Euan Blair, CEO of Multiverse, said:  “Our ambition is to create a diverse group of future leaders who can support businesses to succeed in an environment where tech, digital, and data skills are at a premium. What’s clear is that apprenticeships are going from strength to strength as a truly outstanding alternative to university, with apprentices providing immense value to businesses. Our programmes are giving firms the opportunity to boost revenue, productivity, diversity, and fill essential skills gaps that will meet their needs today and in the future.We’ll keep expanding these high-quality opportunities to work, learn, and earn – and it’s our ambition to develop high-potential talent with the skills they need across every corner of the country.” 

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23% of employers say hiring apprentices could unlock business growth opportunities

According to a report by TeamLease, as reported by The Indian Express, the majority of employers in India are interested in increasing the number of apprentices they hire in the first quarter of 2023 (January to March). The report shows that 79% of employers are planning to hire more apprentices during this period, which is slightly higher than the 77% who were interested in doing so during the second half of 2022.

The survey also revealed that around 37% of employers are looking to increase their intake of apprentices because they see them as a source of real-time skilled talent in the job market. Furthermore, 23% of employers believe that hiring apprentices can help to unlock business growth opportunities.

The Net Apprenticeship Outlook (NAO), which is calculated by subtracting the number of employers looking to decrease their apprentice intake from those looking to increase it, is currently at 66%. This suggests a positive outlook among employers for apprenticeships overall. However, the NAO for the first quarter of 2023 is 3% lower than it was during the second half of 2022.

Overall, the report indicates that employers in India are increasingly recognising the benefits of hiring apprentices and are looking to increase their intake in the coming months.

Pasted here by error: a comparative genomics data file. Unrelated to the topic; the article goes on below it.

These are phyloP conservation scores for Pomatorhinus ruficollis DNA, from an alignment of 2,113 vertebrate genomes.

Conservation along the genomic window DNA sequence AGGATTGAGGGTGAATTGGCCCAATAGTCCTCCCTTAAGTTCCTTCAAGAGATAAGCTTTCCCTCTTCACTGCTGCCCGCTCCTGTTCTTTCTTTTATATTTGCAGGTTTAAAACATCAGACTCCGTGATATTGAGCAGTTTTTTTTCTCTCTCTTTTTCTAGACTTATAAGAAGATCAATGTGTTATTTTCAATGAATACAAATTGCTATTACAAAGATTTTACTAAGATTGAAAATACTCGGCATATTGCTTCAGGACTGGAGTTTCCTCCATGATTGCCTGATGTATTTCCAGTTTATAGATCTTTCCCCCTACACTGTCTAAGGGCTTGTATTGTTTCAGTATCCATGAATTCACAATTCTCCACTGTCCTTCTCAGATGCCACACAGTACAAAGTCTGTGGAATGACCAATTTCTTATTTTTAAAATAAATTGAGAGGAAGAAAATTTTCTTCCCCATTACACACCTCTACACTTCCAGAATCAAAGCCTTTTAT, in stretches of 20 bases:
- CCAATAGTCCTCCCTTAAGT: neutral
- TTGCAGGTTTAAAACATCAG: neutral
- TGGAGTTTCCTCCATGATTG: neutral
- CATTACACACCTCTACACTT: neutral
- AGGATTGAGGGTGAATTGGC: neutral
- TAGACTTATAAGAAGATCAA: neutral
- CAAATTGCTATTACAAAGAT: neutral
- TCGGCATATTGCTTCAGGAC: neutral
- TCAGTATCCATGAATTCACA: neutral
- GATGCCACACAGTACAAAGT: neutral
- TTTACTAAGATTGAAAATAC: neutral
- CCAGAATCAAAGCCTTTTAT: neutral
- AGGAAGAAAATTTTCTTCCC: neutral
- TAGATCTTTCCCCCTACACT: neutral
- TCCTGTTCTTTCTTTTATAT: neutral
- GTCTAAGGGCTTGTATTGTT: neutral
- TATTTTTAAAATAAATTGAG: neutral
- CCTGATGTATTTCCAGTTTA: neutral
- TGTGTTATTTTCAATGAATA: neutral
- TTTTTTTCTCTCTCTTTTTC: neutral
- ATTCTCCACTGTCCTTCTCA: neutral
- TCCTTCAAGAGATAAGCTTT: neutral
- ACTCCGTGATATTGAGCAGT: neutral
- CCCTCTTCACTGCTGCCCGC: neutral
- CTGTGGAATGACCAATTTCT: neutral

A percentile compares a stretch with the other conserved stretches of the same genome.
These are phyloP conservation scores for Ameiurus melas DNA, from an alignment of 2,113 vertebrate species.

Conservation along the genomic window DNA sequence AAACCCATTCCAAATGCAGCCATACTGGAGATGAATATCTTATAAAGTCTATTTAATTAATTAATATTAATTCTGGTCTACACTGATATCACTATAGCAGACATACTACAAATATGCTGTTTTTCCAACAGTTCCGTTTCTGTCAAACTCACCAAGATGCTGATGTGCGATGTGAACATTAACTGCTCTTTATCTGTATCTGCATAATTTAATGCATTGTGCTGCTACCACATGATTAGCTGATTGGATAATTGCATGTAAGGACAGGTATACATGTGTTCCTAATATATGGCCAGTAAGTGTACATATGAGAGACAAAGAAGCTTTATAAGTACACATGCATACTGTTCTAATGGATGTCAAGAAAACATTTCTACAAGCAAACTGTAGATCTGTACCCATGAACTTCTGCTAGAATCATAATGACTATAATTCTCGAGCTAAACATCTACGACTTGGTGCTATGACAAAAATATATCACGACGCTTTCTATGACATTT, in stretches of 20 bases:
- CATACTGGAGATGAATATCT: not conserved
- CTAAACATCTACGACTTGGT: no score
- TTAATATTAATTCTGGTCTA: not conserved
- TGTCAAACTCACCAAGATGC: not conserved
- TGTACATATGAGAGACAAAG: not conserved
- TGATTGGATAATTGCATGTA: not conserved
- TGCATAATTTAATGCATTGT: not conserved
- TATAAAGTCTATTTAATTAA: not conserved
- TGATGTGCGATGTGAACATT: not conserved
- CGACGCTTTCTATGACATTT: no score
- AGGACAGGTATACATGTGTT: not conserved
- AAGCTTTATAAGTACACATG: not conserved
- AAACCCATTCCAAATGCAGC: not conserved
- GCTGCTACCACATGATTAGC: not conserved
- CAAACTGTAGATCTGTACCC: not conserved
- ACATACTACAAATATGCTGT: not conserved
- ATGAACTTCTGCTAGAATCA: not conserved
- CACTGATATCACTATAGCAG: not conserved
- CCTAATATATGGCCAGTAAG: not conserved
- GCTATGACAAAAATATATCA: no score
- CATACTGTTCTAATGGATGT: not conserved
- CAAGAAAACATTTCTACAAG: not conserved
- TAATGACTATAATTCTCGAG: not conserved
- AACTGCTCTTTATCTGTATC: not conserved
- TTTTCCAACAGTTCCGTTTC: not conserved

Sunat Kumar, TeamLease Degree Apprentice Chief Business Officer – Manufacturing commented: “As India Inc continues to recognise the prowess of apprenticeships in developing a strong talent pipeline, it’s heartening to see the proportion of employers willing to expand their apprentice engagement in the quarter has increased. Employers are realising that apprenticeships with a degree linkage have better competencies.”


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Young adults are rethinking the value of college 

Amid the heightened demand for workers, rising cost of tuition and growing student loan burden, more would-be students are choosing career-connected pathways over four-year colleges, according to recent reports. 

As enrollment falls, alternatives such as apprenticeship programs are quietly gaining steam, particularly for families anticipating the sticker shock of a college education, which currently averages around $53,430, including tuition, fees and room and board, at private colleges and $40,550 at public colleges for the 2022-23 school year, according to the College Board. 

Hafeez Lakhani, Founder and President of Lakhani Coaching in New York commented: “We are a societal turning point. People at the margin are saying ‘I don’t know if I can wait four years to make a living.’” 

Some experts say the value of a bachelor’s degree is fading and more emphasis should be directed toward career training. A growing number of companies, including many in tech, are also dropping degree requirements for many middle-skill and even higher-skill roles. 

However, earning a degree is almost always worthwhile, according to “The College Payoff,” a report from the Georgetown University Center on Education and the Workforce. 

Bachelor’s degree holders generally earn 84% more than those with just a high school diploma, the report said — and the higher the level of educational attainment, the larger the payoff. 

Apprenticeships are on the rise 

In an apprenticeship program, a company generally trains a student in one skill for a specific field. That often leads to a job, sidestepping the traditional college path — and costs. 

Over a decade, the number of registered apprentices rose 64%, according to the latest data from the U.S. Department of Labor.

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£3.5b funding nationally allocated to levy-paying employers expired